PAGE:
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Bishops’ staffer defends process, rejects rumor on turning altars

NCR Staff

Though some experts have complained of inadequate consultation, the chief of staff for the U.S. bishops’ committee on liturgy says a new document on church design reflects a more comprehensive effort to solicit input than any previous statement on liturgy.

Fr. James Moroney also told NCR that despite rumors circulated on the Internet, the new document, tentatively titled Domus Dei (“House of God”) will not advocate a return to the ad orientam style of celebrating Mass in which the altar is turned toward the East and the priest’s back is toward the people.

Prior to discussion of the new document at the November 1999 meeting of the U.S. bishops, a group of liturgists called for it to be set aside in favor of a two-year nationwide consultation on the state of liturgical art and architecture. Among other criticisms, the liturgists noted that the document makes no mention of the only indigenous form of church architecture in the United States, the Spanish-style missions of the Southwest.

During floor discussion in November, some bishops echoed the call for wider consultation. Cardinal Roger Mahony of Los Angeles suggested a series of three or four hearings across the country, “bringing together more of our art and architecture consultants -- priests, religious and laity.”

In response, the liturgy committee held a series of Internet sessions in chat rooms on America Online. Moroney said they involved more than 100 people. The committee also received more than 800 written comments, he said.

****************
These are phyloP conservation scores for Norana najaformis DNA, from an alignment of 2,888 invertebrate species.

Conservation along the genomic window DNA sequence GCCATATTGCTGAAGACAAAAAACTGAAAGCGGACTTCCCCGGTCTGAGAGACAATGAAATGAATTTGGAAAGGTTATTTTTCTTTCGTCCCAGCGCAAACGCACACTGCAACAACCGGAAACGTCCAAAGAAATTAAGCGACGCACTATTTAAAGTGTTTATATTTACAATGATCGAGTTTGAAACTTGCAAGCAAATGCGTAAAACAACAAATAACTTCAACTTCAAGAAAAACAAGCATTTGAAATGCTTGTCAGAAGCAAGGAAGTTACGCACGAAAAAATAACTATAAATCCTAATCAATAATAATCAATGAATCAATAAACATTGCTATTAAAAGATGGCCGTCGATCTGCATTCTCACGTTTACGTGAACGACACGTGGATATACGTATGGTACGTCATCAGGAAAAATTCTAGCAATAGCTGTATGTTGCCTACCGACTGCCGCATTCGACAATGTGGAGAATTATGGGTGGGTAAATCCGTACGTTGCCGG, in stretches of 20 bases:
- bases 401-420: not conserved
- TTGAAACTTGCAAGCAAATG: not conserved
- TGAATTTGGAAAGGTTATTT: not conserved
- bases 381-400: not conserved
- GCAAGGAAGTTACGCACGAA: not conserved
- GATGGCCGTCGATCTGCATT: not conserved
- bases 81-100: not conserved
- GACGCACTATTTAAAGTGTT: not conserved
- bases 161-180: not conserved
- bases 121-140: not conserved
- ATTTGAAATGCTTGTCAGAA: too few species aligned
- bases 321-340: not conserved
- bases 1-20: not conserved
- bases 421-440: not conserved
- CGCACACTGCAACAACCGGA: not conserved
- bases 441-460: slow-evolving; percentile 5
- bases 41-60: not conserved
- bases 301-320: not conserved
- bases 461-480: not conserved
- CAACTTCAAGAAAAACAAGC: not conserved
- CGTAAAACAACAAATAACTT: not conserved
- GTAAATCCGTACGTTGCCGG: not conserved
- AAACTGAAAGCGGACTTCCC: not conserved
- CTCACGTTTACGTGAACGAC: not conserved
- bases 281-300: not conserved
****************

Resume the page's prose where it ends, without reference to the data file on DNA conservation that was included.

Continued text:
Several liturgists complained that the on-line sessions were insufficient. Some interested parties were not notified until after the fact, they said, and a series of technical problems made accessing the chat rooms cumbersome. Moreover, the nature of the process froze out anyone who was not an America Online user.

“Asking if there’s been enough consultation is like asking if you’ve got enough money,” said Moroney, executive secretary of the liturgy committee. “I have no idea what’s enough. But I can tell you there’s been a greater effort to consult with architects, artists, liturgical consultants, pastors and liturgists than on any previous undertaking.”

Moroney told NCR that plans call for the document to go before the bishops for a vote at their November meeting. He said the name of the document might change before that time.

Moroney said that while the 1978 document was poetic and inspirational, the new text is intended as “a commentary on the universal law of the church with regard to liturgical space.” Whereas “Environment and Art” had 107 paragraphs, Domus Dei has 640; the former had 33 footnotes, the latter has 269, Moroney said.

The question of turning altars and priests toward the East came up in the wake of a February talk Moroney gave at Mount. St. Mary’s Seminary in Emmitsburg, Md. Afterward a report of his remarks circulated widely on the Internet. It quoted Moroney as saying “there is a definite push to facing East again” in the Mass, and that the issue would be addressed in Domus Dei.

Moroney told NCR the report “reflects the active imagination of a first-year seminarian.” He said Domus Dei would not address the orientation of the altar.

On the hot-button issue of the placement of the tabernacle, Moroney said Domus Dei will take its cue from the new “General Instruction on the Roman Missal,” an introduction to be issued by the Vatican for the book of prayers for the Mass. Observers said the new Latin version of that text is expected on Holy Thursday.

National Catholic Reporter, April 14, 2000